1. Don’t send large attachments that will take over any remaining memory left in someone’s inbox. Sending a large file? Store it on the cloud and send a link. 

“Use free tools! Grammarly is a must for proofreading. For women and others who have been conditioned to show up as “nice”, the plug in Just Not Sorry helps you unlearn behaviors that undermine your expertise.”

Andrea Galvez, VP of cs & membership at financial health network

Don’t send the email of shame: 

  1. Don’t forget to proofread! This isn’t a text message to a friend. It’s a legit professional exchange. Don’t use acronyms (lol). “Don’t rely on spellcheck or grammarly alone. Spellcheck can change a mistyped “finance” into “fiance.” 
  1. An email is forever. They can be forwarded, screenshotted and help or hurt you for the long haul. Whatever you type about a company/policy/colleague/client can always make it back to them—heed this warning! 

“I review every email before clicking send. Specifically, I remove extra words because I want my emails to be ‘tight’ as possible. Tight emails are more likely to be read emails.”

levi frolich, Revenue Enablement at fireblocks

Who should you include?  

  1. CC and BCC: Your blood pressure may have escalated just seeing those letters. Carbon copy. Blind carbon copy. When should these dangerous tools be employed?  
  • ASK people if they want to be looped in via cc or bcc before adding them into another email chain that will undoubtedly clog up their inbox. 
  • Only CC with purpose if those cc’d need to be included. For example, if those cc’d being visibly included helps the purpose of the email, then go for it. Don’t cc willy nilly.   
  • BCC: USE SPARINGLY! Or just don’t. Maybe you’ve been asked to bcc by your supervisor. Then it is okay. Your manager may want to see when an email was sent or to be kept in the loop if a difficult situation has arisen. But. Be warned. You are navigating dangerous territory my friend.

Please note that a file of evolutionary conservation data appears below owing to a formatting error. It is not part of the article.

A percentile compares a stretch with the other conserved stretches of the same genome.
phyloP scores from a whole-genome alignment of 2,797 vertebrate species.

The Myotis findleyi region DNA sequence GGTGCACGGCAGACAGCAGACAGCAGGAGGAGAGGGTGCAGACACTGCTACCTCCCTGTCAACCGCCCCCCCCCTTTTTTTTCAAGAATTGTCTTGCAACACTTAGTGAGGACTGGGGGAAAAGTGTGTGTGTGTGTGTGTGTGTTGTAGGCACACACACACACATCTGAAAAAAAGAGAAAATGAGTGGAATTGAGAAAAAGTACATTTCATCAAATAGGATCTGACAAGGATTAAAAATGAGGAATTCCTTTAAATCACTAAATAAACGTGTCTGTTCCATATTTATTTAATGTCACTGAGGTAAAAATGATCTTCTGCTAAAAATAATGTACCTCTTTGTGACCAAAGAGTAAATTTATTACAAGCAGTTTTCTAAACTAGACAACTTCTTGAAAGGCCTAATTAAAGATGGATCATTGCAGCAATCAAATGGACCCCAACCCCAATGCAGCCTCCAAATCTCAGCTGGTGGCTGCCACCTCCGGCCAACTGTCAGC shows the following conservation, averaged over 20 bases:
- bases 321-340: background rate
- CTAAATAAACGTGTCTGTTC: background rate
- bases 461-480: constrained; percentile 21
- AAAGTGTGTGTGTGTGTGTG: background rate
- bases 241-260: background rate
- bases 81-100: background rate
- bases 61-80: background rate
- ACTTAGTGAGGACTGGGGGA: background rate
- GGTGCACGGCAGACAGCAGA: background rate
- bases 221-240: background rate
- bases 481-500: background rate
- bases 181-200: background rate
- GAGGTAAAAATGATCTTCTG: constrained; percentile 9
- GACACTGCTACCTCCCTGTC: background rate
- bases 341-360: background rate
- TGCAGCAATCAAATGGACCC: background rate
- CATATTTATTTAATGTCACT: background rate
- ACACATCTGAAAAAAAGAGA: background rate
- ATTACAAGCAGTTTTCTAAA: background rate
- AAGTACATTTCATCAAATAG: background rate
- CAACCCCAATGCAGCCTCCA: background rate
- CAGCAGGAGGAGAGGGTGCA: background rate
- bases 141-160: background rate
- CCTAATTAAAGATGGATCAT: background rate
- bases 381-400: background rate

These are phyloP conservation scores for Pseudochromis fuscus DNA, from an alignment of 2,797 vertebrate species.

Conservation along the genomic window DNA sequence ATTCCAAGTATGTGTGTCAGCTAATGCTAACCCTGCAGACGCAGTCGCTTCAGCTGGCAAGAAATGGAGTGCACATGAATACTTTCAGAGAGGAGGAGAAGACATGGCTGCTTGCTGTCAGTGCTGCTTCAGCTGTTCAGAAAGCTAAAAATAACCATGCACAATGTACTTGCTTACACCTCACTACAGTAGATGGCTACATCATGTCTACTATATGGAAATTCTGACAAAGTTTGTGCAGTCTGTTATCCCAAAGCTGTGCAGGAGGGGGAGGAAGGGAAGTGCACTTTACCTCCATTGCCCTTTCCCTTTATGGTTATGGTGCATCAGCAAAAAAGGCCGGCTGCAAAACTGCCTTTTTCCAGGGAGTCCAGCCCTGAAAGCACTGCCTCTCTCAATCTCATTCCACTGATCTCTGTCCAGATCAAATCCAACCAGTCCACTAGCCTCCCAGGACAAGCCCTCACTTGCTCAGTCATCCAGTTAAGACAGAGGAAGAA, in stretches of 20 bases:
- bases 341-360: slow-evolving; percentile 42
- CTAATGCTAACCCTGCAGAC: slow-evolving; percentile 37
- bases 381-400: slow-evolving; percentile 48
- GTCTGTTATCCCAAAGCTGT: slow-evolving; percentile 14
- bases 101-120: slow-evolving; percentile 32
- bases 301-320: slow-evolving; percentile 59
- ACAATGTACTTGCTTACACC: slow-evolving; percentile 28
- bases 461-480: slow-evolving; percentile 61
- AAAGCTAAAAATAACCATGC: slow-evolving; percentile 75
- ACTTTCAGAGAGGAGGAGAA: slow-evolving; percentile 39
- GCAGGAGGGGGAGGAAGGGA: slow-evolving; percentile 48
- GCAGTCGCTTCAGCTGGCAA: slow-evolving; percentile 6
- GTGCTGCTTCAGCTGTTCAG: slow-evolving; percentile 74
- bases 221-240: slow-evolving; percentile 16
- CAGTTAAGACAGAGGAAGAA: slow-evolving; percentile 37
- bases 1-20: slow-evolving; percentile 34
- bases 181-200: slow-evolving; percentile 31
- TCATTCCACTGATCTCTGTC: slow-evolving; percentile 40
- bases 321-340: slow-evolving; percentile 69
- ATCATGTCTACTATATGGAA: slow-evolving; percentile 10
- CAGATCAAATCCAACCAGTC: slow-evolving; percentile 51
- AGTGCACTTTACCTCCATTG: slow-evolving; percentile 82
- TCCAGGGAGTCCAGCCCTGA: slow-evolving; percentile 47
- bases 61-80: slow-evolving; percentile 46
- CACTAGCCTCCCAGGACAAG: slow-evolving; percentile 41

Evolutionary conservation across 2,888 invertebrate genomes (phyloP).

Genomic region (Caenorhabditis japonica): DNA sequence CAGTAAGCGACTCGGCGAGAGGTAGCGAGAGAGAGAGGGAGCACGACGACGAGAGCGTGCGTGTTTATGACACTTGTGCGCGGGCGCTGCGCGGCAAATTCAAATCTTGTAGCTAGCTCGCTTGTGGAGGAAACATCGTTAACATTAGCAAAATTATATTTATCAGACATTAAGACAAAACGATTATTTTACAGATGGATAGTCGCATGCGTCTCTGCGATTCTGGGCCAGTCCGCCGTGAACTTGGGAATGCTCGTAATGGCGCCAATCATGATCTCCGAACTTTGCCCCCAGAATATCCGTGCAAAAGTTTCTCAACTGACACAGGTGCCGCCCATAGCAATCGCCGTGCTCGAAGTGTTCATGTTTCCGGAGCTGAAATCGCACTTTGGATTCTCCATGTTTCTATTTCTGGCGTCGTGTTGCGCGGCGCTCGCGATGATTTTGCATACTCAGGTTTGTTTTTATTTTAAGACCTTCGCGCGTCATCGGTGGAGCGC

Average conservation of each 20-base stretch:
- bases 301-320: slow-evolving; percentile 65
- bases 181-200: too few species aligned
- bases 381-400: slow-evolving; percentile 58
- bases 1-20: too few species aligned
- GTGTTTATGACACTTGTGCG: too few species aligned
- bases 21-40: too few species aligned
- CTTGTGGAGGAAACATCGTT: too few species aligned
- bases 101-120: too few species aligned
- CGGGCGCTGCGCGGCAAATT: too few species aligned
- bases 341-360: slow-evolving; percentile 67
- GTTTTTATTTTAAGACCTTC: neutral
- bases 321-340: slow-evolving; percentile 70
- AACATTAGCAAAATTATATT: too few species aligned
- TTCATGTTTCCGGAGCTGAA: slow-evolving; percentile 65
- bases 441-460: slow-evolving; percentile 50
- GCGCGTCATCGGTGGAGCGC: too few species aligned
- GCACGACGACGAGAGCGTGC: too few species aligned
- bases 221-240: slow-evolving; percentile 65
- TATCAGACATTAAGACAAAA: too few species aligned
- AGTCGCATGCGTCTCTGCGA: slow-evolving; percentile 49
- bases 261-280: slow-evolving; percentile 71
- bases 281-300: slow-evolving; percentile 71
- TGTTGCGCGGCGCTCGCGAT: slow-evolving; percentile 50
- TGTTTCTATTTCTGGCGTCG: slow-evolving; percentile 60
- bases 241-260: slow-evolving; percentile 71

1. Double check to make sure that names of recipients are spelled correctly and that you included the right crew for the goal(s) of your email. 
  1. Don’t reply all but DO reply to all emails. 

“As much as people like to say “this meeting could have been an email,” there are also times where it’s “this email back-and-forth should have been a meeting.” Developing a better email culture needs to go hand in hand with a better meeting culture.”

Liv Carter, Director of Revenue Operations of Restaurant365
  1. Saved the best for last! Don’t enter recipients email addresses until the email is ready to go. This is a GREAT way to avoid clicking send too early and having sender’s remorse. If the email is really important, send it to yourself first and read it one more time. This will enable you to click send with confidence! 

Looking to avoid email faux pas, an overwhelming inbox or the dreaded mistakenly sending an internal conversation with a prospect or client? Let us introduce Collabria, an email collaboration tool that keeps those private conversations private. Apply for early access by becoming a Collabria Design Partner. 

Become a Collabria Design Partner 

Have more tips? Let us know! Want to be able to collaborate with colleagues without worrying about looping in your client to your email thread? Start your beta user account today!